I just read a great book called Change Anything by 5 different people. It’s an empirical study of how people create change. What are the factors involved? They narrowed it down to three:
Each one has a motivational component and an ability component. You have to be motivated to change, then attain the ability to do so. You have to take personal responsibility. Jesus asked one person, “Do you want to be healed?” Then you have to create the environment for change. Don’t buy a bunch of snacks at the grocery store and think that you can use your will power to not eat them. The last part, and I think likely the most important part, is the social aspect of change. Let people in your life know what you are trying to do. Build in the accountability, connection, and encouragement. We have found that we get much better results with groups than we do with individuals.
We work not only with emotional intelligence, but mental and physical peak performance. It all works together to create amazing, lasting changes personally and professionally. One recent group of 21 top leaders lost over 200 pounds as a group and significantly increased their emotional competence, especially their interpersonal skills.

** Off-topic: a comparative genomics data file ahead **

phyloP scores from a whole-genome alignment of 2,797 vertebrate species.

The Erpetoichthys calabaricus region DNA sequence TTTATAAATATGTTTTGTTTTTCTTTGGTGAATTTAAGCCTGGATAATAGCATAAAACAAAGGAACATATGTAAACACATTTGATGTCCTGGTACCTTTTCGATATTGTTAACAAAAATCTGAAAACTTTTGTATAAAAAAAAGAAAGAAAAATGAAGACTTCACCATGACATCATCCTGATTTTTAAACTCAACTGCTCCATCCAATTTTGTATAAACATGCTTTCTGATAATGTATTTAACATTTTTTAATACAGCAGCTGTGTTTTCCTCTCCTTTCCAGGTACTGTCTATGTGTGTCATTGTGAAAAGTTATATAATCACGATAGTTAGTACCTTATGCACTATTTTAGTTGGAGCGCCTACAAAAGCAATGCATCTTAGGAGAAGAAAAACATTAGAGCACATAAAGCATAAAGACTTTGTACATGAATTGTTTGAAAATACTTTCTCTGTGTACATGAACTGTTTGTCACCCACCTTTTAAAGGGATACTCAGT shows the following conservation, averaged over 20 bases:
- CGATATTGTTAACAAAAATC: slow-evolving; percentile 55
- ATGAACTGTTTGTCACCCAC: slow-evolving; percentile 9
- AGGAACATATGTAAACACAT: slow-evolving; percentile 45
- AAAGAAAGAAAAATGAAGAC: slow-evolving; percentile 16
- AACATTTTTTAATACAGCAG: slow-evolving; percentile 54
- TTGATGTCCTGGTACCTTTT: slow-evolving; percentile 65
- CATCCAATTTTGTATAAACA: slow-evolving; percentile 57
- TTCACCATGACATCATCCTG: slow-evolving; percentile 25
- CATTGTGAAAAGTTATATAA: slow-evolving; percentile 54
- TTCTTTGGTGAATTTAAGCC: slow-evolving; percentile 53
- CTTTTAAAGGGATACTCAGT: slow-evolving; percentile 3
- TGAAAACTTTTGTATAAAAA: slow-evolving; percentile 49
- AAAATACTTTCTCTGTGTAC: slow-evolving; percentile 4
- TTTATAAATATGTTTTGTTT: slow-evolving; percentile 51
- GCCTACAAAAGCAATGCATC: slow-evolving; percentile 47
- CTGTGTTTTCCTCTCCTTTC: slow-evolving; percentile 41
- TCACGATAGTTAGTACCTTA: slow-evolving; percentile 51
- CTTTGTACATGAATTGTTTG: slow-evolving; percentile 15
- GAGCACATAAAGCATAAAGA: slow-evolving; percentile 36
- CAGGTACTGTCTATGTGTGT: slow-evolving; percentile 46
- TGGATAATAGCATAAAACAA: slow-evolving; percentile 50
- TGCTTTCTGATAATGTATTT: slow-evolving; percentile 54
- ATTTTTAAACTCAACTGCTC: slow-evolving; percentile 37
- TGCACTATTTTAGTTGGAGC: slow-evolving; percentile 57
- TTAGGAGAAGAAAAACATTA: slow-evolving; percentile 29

A couple of the guys decided to bring their family in on the fun. As a family, they decided on some goals and put them into a spread sheet. One of the guys called it The Family Smackdown. It was a competition. The family members who did the most activities over an eight week period won cash prizes.
The items were:
Sleep (7 hours)
Water (8 glasses)
No junk food
Fruits and vegetables (2 servings each)
Scriptures (15 minutes) and two prayers
No eating after 9 pm
Act of kindness
It energized the family and helped the participant and his family members to make those positive changes. And these initiatives tend to linger long after the end of the program.
There is a friend of mine on Facebook who I have known for 30 years. One day, she put on Facebook that she was going to start walking. She wrote every single day after she finished her morning walk and created quite a following. Some days, there were more than 50 comments, encouraging her and reinforcing that behavior. And she kept walking. At the one year mark, there were over dozens of people who commented on her status, encouraging her and congratulating her. One person gave her a very expensive pair of walking shoes as a gift for making the one year mark. She is up to 459 days and she has now lost 60 pounds and her outlook has totally changed. Would she have attained these results without that social aspect? Perhaps. But it is a powerful testament to adding the social into any change endeavor that you have. She has inspired many others to walk. And another friend who has encouraged her has put on Facebook that he is going to quit smoking.
Change is hard. Period. And we need all the help and encouragement we can get. So accept the personal responsibility, create that environment for change, and get as many people in on the process as possible!